After considerable discussion, we made the decision to not do any aggressive treatment of the cancer and bring her home under hospice care. I expected her to live another few weeks, or even months, but that first night home she aspirated some food and her ability to breathe became even more compromised. We medicated her to keep her comfortable, and waited. My mom died peacefully at home 3 days later, surrounded by all of her family. It was a beautiful transition for an amazing woman.

Through this experience, I gained incredible insight into the fears and anxieties that family members feel in the middle of the night, when their loved one is struggling. I also understand, so much more than I ever had, how important it is to have a guide (me, in this case) to advocate for the patient and make sure they receive the best care and enough medication to eradicate their pain and fear, and ensure their comfort.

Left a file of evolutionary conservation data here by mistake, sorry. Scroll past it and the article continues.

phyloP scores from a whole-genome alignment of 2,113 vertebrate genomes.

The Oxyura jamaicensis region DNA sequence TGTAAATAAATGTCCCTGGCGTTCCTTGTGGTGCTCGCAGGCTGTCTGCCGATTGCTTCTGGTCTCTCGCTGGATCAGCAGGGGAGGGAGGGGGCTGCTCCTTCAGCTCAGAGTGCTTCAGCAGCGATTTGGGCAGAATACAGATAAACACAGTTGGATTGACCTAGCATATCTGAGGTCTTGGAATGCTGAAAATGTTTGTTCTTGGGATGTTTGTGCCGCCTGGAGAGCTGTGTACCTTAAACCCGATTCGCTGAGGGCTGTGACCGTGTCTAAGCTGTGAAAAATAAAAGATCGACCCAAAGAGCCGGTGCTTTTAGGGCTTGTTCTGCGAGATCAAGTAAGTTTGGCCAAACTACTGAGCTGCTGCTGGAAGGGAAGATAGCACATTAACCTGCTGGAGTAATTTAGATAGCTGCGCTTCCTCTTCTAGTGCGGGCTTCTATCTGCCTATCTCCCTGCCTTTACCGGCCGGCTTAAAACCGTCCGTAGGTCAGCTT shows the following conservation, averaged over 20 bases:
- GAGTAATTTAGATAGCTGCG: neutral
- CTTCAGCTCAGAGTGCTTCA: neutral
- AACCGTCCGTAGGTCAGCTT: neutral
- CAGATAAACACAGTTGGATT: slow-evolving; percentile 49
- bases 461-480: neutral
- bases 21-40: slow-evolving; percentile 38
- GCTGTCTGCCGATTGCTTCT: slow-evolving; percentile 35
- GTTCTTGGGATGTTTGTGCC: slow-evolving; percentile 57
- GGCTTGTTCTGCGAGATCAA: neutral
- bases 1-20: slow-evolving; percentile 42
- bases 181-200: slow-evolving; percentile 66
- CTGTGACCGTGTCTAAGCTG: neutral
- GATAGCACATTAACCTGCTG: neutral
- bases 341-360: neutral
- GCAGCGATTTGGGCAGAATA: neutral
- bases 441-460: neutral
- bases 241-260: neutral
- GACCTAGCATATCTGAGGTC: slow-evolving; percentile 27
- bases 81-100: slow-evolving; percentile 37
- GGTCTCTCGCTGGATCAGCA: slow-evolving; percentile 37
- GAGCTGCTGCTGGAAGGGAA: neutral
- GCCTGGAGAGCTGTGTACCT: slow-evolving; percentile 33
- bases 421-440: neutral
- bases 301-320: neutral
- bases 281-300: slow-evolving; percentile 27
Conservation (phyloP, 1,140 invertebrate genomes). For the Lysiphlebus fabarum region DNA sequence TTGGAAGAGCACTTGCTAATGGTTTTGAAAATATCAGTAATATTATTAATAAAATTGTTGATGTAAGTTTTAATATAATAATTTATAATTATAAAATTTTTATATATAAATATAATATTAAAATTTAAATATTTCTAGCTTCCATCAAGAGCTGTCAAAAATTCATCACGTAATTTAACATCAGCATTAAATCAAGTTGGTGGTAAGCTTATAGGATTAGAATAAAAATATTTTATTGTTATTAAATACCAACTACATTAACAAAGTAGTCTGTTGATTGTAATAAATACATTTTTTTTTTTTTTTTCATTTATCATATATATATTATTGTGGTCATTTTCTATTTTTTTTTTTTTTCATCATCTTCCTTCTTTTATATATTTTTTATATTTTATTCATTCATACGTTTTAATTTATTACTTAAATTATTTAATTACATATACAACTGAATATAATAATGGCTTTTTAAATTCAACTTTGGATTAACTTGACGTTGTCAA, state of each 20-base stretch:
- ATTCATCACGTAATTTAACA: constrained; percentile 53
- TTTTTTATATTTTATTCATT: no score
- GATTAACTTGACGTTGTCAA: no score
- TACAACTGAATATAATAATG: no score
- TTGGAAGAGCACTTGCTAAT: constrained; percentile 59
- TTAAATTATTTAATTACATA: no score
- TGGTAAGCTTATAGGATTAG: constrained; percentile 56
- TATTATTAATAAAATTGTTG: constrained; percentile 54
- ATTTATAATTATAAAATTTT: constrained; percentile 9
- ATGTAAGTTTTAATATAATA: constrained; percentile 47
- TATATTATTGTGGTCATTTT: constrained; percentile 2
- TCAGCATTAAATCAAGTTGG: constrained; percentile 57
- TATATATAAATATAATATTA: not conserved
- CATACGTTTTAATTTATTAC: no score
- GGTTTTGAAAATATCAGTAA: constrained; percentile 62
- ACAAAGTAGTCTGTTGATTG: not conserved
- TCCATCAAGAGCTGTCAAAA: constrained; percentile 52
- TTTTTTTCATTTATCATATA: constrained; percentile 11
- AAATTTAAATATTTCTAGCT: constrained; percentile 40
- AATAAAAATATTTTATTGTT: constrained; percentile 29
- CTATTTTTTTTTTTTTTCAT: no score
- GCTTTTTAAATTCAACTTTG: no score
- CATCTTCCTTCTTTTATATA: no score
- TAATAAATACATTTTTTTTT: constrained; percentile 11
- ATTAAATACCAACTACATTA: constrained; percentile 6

Just over a year later, on July 23, 2015, my father took his final breath after also being diagnosed with advanced lung cancer just four and a half months earlier. His final days were a remarkable tribute to the human spirit.

At the time of his diagnosis he was a vital 81-year-old man, working full-time at a job he loved and spending most of his free time with his 8-year-old grandson (my son). After the diagnosis, he agreed to undergo a seven-week course of treatment. Soon after completing it, he embarked on a 3-week trip with his eldest grandson through Thailand, Vietnam, and Cambodia. It was a magnificent trip, but upon his return he was so weak that he went straight to the ER, where tests showed his cancer had spread throughout his body. He died 2 weeks later.